- Improved body magnesium status. After 12 weeks, researchers found significant increases in red blood cell concentration and in urinary excretion of magnesium in the treated group.17 Increased urinary excretion indicates that large amounts of magnesium have been absorbed, while increased levels in red blood cells show high levels of magnesium in the body.
- Improved cognitive abilities. Using a test of visual attention and task switching, researchers saw significant increases in performance speed for executive function and cognitive processing. These benefits appeared as early as week six on some of the tests.17 Most tellingly, the overall composite scores for all tests of the magnesium L-threonate-supplemented group increased significantly compared with baseline scores and with those of placebo recipients at weeks 6 and 12.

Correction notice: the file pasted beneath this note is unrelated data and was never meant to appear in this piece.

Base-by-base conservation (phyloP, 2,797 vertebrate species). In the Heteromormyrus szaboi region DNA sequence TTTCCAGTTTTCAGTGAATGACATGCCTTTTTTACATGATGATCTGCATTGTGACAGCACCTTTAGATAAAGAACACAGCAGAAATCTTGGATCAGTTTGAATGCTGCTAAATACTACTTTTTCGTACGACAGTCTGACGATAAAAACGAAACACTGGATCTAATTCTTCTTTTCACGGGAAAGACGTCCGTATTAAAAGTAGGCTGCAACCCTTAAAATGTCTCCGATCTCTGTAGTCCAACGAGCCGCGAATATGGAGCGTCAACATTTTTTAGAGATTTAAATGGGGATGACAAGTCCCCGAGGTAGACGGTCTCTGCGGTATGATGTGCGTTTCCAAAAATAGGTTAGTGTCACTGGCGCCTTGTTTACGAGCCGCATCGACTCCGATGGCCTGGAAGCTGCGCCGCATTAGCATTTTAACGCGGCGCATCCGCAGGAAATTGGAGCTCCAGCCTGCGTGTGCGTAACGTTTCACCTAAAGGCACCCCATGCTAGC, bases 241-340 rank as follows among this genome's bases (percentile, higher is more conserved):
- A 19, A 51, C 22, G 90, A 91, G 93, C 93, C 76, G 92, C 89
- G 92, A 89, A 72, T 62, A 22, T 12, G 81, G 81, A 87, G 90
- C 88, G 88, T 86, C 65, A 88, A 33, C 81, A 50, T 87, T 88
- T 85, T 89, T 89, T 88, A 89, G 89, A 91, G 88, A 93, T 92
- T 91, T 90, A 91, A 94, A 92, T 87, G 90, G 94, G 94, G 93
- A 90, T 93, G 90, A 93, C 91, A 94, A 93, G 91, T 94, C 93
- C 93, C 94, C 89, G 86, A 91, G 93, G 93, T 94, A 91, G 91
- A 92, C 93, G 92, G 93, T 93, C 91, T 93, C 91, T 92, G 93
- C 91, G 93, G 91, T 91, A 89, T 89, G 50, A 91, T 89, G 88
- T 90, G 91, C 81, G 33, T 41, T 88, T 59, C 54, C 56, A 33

- Reduced fluctuation in cognitive ability. Everyone experiences some days during which they aren't as alert or sharp as they'd like to be. Magnesium L-threonate has shown an ability to stabilize cognitive performance.18,19 In the present study, while placebo recipients showed considerable fluctuation in their cognitive scores, those in the magnesium L-threonate group had primarily positive changes.17